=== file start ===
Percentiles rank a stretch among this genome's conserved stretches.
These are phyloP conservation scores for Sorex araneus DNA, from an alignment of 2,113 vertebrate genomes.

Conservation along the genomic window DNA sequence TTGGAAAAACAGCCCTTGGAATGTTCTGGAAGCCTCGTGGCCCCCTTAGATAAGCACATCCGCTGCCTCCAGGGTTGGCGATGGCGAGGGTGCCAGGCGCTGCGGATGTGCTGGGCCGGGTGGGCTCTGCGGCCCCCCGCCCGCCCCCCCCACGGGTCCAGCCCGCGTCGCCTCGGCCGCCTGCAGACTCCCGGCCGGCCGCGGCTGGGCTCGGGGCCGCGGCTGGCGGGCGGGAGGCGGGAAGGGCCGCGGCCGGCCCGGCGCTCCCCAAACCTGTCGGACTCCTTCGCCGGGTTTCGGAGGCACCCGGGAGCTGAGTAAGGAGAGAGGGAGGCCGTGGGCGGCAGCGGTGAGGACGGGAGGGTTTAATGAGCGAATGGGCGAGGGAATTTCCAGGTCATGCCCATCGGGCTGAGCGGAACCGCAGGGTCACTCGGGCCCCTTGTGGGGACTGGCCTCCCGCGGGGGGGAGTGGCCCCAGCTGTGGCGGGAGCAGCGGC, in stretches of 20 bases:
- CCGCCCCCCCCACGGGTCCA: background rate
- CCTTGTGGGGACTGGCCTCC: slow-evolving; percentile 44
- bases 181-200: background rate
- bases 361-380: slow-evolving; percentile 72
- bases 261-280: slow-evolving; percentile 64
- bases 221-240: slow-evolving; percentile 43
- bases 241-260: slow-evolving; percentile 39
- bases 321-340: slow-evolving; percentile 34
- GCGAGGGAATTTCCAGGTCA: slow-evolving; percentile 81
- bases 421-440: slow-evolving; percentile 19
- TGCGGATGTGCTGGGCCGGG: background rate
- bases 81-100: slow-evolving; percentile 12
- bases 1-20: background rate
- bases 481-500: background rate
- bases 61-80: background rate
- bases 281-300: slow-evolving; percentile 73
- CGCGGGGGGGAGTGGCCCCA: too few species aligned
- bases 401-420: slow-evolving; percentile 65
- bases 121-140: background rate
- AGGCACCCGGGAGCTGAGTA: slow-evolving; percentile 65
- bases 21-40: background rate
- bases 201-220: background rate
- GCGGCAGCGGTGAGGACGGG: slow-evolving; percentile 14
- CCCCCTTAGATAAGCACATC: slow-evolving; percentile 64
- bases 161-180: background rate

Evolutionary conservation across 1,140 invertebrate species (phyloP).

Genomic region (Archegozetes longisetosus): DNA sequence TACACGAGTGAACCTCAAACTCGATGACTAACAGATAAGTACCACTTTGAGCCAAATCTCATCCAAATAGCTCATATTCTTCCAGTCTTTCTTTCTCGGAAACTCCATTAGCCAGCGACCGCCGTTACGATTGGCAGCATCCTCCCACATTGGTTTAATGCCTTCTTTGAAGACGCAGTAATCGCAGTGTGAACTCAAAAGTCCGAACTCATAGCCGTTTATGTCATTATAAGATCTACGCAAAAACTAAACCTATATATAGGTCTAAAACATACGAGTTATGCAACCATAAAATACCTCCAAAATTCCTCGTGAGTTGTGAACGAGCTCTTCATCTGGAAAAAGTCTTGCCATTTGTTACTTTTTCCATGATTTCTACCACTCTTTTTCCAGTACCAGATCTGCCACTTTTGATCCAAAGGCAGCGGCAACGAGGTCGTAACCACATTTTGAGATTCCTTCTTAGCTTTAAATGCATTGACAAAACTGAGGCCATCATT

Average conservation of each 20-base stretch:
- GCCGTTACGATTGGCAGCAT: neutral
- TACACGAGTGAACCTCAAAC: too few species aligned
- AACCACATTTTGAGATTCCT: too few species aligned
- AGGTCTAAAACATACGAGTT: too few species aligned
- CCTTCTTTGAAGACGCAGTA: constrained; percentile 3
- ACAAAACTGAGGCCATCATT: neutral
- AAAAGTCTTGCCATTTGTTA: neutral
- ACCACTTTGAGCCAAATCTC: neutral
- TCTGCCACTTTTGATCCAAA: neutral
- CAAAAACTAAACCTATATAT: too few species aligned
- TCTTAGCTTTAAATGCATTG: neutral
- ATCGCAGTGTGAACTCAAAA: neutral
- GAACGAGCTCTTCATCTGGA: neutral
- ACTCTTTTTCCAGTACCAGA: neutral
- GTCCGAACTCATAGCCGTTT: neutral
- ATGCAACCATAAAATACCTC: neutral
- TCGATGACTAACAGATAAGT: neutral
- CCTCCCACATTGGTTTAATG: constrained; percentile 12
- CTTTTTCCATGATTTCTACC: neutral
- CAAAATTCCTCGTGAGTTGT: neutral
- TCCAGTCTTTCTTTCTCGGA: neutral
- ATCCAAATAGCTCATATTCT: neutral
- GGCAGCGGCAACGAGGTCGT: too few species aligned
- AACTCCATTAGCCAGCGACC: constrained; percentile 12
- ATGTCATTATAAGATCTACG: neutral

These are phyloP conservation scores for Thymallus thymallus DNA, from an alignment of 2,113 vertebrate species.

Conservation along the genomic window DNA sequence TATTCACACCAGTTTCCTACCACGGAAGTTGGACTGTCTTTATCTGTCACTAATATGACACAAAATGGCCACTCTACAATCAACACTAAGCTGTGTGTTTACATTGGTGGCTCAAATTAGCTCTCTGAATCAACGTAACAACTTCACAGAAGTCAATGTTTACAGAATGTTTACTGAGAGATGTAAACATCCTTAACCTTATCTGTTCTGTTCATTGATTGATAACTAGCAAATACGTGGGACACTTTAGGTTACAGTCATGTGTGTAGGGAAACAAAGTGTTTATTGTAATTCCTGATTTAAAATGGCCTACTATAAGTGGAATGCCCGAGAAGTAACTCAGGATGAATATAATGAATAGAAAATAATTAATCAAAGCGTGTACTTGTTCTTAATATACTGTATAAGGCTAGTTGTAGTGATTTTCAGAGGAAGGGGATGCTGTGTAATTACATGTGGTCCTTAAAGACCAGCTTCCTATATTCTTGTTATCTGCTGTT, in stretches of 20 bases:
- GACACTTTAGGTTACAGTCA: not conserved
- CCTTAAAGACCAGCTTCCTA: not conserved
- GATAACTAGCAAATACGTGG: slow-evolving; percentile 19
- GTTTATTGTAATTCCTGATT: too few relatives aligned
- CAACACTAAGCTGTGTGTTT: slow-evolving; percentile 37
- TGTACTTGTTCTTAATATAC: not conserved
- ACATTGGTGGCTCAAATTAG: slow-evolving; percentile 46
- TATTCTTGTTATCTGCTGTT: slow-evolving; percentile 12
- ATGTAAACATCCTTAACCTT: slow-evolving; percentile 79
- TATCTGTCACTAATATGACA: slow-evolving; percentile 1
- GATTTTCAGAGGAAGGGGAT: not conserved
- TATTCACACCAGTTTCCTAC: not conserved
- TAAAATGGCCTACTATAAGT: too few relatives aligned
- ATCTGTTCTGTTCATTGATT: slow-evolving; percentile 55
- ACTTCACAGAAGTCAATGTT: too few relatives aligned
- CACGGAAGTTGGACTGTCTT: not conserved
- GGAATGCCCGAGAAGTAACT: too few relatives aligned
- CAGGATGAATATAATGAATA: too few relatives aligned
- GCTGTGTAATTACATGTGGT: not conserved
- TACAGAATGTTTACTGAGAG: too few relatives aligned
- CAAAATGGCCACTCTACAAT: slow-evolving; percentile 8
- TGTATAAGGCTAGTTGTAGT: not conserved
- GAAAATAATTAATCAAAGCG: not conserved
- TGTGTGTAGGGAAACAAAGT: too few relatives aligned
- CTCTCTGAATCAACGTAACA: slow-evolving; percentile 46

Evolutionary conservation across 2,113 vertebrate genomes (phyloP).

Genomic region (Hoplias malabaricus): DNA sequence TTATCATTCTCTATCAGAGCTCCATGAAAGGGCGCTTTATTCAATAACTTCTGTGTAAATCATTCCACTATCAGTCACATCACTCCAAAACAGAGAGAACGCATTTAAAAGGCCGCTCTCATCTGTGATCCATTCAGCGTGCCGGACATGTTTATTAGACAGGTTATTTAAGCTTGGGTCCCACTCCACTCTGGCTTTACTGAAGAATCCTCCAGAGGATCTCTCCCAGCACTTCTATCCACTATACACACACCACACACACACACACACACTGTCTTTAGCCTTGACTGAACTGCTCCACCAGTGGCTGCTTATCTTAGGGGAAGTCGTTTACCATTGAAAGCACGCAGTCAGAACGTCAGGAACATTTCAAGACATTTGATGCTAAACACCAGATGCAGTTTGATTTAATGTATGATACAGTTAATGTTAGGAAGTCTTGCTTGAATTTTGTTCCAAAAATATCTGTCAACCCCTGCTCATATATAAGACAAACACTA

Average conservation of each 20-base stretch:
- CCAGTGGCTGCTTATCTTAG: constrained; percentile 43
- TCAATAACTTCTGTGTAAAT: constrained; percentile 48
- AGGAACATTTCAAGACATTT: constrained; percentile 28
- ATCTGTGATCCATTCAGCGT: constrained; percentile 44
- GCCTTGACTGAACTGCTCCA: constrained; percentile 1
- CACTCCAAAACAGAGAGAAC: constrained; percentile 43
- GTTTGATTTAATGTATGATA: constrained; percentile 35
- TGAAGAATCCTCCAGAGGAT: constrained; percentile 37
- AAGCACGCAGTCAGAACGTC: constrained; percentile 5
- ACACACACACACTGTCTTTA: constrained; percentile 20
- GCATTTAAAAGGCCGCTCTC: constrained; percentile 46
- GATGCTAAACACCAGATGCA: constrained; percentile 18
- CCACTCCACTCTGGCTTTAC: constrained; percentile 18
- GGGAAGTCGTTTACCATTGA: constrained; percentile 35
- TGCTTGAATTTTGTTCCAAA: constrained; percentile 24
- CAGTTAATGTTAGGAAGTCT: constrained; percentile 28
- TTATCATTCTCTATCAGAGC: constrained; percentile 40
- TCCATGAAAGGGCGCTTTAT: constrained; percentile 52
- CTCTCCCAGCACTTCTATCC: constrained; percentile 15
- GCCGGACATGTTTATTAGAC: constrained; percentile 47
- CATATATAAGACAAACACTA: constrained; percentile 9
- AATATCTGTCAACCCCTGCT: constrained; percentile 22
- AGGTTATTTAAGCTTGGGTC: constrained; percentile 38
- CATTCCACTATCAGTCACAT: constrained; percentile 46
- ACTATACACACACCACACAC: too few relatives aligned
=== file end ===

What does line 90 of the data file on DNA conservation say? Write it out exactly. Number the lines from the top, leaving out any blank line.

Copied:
- ATCTGTGATCCATTCAGCGT: constrained; percentile 44